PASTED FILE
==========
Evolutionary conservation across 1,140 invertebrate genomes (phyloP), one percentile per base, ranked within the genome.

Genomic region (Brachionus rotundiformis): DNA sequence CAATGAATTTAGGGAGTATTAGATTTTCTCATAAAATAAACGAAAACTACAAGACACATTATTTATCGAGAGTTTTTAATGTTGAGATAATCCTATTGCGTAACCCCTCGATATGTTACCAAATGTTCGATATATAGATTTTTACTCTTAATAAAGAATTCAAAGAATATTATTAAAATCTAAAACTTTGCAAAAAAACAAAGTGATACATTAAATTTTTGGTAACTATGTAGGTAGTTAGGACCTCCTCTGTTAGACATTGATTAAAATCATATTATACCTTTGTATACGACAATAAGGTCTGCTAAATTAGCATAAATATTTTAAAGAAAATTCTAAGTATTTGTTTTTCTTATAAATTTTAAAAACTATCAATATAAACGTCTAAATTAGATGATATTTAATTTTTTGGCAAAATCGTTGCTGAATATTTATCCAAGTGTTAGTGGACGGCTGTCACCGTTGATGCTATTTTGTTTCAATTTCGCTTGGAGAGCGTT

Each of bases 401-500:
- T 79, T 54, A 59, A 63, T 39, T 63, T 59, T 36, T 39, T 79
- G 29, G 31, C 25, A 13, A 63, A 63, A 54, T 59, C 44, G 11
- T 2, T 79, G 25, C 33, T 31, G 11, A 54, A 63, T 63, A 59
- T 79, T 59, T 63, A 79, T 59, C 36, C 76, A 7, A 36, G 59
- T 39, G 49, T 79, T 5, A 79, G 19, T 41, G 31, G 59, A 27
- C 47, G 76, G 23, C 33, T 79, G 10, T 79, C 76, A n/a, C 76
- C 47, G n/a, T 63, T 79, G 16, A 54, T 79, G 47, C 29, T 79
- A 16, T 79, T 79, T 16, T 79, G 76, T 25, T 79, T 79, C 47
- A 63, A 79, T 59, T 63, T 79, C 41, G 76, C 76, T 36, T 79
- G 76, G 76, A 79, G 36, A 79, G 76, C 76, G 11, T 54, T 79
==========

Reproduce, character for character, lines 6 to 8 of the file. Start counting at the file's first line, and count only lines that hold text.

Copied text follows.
- T 2, T 79, G 25, C 33, T 31, G 11, A 54, A 63, T 63, A 59
- T 79, T 59, T 63, A 79, T 59, C 36, C 76, A 7, A 36, G 59
- T 39, G 49, T 79, T 5, A 79, G 19, T 41, G 31, G 59, A 27